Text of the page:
A blatant example of the press altering information to make it fit their narrative of white male hatred appeared in MSNBC's report of a man who legally carried a weapon outside an Obama rally. They concealed the fact that the man was black so that they could sustain the fiction that the protests were manifestations of white racism. Read it here.
Check out Matt Welch's piece on the latest journalistic fad -- establishing a "hate beat" to focus attention on white working-class men who object to this administration and its policies. Read it here.
Wednesday, August 19, 2009
Today's Wall Street Journal contains some puzzling news for all Americans who are impacted by high energy prices and who share the goal of moving us toward energy independence.Read it here.
For years, states rich with an abundance of oil and natural gas have been begging Washington, DC politicians for the right to develop their own natural resources on federal lands and off shore. Such development would mean good paying jobs here in the United States (with health benefits) and the resulting royalties and taxes would provide money for federal coffers that would potentially off-set the need for higher income taxes, reduce the federal debt and deficits, or even help fund a trillion dollar health care plan if one were so inclined to support such a plan.
So why is it that during these tough times, when we have great needs at home, the Obama White House is prepared to send more than two billion of your hard-earned tax dollars to Brazil so that the nation's state-owned oil company, Petrobras, can drill off shore and create jobs developing its own resources? That's all Americans want; but such rational energy development has been continually thwarted by rabid environmentalists, faceless bureaucrats and a seemingly endless parade of lawsuits aimed at shutting down new energy projects.
I'll speak for the talent I have personally witnessed on the oil fields in Alaska when I say no other country in the world has a stronger workforce than America, no other country in the world has better safety standards than America, and no other country in the world has stricter environmental standards than America. Come to Alaska to witness how oil and gas can be developed simultaneously with the preservation of our eco-system. America has the resources. We deserve the opportunity to develop our resources no less than the Brazilians. Millions of Americans know it is true: "Drill, baby, drill." Alaska is proof you can drill and develop, and preserve nature, with its magnificent caribou herds passing by the Trans Alaska Pipeline System (TAPS), completely unaffected. One has to wonder if Obama is playing politics and perhaps refusing a "win" for some states just to play to the left with our money.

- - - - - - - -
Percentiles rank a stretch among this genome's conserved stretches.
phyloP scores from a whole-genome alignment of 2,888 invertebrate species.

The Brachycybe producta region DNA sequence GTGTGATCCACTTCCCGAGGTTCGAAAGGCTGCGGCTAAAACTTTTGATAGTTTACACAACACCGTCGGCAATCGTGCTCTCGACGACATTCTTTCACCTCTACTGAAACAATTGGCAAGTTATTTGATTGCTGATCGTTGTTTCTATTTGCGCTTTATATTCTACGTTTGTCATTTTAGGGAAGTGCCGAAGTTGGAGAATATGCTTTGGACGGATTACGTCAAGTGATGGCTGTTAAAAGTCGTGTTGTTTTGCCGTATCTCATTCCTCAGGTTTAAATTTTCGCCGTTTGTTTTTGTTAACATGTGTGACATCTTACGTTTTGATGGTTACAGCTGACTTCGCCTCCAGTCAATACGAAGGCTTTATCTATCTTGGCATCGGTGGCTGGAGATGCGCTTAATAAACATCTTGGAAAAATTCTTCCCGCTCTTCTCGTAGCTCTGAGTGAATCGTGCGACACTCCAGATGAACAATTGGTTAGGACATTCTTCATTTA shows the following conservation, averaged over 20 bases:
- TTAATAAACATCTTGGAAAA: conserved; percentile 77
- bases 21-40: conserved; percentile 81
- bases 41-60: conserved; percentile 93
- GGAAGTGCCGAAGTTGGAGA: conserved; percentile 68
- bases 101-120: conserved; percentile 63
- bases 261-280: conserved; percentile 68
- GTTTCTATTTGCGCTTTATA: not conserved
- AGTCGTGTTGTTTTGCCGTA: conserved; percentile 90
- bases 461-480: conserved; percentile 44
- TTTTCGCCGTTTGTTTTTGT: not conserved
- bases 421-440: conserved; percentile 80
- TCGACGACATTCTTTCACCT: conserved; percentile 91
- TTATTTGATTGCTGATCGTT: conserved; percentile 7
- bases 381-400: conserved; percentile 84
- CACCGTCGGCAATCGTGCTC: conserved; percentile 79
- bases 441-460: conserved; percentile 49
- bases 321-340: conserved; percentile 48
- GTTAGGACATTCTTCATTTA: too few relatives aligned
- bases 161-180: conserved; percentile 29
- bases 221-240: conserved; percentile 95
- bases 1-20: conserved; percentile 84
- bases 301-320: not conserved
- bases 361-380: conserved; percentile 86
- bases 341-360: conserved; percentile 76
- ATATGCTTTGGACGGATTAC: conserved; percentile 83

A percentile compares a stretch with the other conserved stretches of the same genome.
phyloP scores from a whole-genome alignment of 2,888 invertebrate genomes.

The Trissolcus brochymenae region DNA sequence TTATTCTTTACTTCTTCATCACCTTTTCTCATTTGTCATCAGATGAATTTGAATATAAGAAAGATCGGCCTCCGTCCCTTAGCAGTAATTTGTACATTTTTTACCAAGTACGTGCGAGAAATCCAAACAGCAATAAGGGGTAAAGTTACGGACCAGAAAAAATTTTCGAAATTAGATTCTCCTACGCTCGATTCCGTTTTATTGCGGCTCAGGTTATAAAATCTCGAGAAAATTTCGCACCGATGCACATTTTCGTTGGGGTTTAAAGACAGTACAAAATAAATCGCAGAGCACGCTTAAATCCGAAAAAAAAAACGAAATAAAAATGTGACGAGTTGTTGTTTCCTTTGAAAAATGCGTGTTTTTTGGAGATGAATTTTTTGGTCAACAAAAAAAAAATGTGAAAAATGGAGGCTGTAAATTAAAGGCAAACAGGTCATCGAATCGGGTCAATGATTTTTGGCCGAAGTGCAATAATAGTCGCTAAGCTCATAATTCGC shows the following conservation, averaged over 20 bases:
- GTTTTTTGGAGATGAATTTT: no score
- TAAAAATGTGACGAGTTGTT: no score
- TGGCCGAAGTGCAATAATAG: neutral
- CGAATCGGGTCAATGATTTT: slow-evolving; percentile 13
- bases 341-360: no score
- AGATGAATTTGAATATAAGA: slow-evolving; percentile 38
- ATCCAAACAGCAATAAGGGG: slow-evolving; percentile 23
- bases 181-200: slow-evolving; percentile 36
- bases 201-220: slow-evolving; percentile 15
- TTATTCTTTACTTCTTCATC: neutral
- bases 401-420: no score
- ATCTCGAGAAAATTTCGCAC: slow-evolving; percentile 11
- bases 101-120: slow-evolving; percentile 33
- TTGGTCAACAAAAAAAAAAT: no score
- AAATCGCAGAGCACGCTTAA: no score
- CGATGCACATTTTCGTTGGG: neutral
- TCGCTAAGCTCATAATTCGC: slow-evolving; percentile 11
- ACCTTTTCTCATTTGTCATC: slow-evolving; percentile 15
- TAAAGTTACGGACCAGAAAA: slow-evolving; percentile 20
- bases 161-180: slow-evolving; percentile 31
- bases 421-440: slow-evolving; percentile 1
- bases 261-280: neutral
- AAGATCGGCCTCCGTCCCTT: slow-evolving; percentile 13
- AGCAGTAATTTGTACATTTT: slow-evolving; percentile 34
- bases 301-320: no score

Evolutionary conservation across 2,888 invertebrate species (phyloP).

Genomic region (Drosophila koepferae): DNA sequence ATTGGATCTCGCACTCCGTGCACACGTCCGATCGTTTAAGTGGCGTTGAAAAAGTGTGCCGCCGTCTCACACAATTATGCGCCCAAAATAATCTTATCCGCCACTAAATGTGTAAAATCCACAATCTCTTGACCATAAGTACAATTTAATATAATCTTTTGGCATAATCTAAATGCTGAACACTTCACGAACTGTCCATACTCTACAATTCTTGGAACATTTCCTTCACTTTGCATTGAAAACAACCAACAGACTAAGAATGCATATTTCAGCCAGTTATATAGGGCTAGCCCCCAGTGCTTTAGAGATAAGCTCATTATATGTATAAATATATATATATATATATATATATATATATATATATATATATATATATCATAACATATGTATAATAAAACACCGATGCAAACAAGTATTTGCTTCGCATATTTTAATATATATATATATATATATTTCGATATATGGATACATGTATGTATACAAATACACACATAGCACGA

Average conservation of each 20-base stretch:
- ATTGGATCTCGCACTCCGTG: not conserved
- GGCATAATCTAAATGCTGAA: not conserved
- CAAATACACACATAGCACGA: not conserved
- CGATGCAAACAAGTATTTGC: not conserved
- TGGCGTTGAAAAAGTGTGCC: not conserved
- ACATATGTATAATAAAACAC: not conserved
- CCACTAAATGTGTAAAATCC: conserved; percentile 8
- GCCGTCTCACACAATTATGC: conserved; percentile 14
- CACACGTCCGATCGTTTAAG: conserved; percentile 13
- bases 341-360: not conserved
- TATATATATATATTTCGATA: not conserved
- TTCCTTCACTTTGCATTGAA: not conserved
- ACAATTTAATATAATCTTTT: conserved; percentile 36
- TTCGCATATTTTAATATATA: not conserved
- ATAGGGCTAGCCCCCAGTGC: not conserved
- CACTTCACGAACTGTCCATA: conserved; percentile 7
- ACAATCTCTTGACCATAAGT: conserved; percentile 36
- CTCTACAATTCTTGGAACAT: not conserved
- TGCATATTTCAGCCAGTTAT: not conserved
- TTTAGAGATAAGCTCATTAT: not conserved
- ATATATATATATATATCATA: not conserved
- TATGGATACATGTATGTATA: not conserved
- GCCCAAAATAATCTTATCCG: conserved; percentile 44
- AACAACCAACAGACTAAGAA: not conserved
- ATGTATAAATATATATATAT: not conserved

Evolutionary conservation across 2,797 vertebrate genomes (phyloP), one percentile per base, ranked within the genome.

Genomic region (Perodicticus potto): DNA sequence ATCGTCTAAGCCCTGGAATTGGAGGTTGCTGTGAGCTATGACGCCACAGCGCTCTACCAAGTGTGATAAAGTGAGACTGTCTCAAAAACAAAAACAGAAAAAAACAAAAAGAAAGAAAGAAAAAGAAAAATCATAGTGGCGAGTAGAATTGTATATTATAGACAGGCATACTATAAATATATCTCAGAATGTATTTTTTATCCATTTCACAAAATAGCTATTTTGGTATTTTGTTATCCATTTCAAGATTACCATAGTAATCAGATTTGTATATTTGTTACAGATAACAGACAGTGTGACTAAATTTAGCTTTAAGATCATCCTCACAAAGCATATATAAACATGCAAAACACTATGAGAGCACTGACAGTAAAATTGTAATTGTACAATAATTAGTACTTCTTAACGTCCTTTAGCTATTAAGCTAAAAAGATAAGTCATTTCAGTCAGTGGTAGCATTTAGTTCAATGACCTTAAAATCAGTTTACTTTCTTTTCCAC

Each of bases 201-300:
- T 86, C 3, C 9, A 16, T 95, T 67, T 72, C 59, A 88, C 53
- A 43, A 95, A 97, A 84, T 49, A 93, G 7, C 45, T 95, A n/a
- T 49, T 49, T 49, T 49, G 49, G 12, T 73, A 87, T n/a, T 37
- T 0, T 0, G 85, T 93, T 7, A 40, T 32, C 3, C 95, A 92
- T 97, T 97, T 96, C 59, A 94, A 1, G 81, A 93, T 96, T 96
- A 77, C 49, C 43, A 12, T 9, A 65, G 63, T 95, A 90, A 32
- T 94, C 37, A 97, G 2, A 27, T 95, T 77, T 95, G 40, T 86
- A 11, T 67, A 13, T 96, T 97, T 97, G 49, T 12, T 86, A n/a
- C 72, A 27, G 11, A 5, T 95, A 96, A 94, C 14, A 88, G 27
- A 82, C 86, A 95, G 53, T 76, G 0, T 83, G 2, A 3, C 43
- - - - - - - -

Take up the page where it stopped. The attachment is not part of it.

The new Gulf of Mexico lease sales tomorrow sound promising and perhaps will move some states in the right direction, but we all know that the extreme environmentalists who serve to block progress elsewhere, including in Alaska, continue to block opportunities. These environmentalists are putting our nation in peril and forcing us to rely on unstable and hostile foreign countries. Mr. Obama can stop the extreme tactics and exert proper government authority to encourage resource development and create jobs and health benefits in the U.S.; instead, he chooses to use American dollars in Brazil that will help to pay the salaries and benefits for Brazilians to drill for resources when the need and desire is great in America.
Buy American is a wonderful slogan, but you can't say in one breath that you want to strengthen our economy and stimulate it, and then in another ship our much-needed dollars to a nation desperate to drill while depriving us of the same opportunity.
You go girl! Get 'em.
I was not intimidated during J. Edgar Hoover's FBI hunt for reporters like me who criticized him. I railed against the Bush-Cheney war on the Bill of Rights without blinking. But now I am finally scared of a White House administration.Read it here.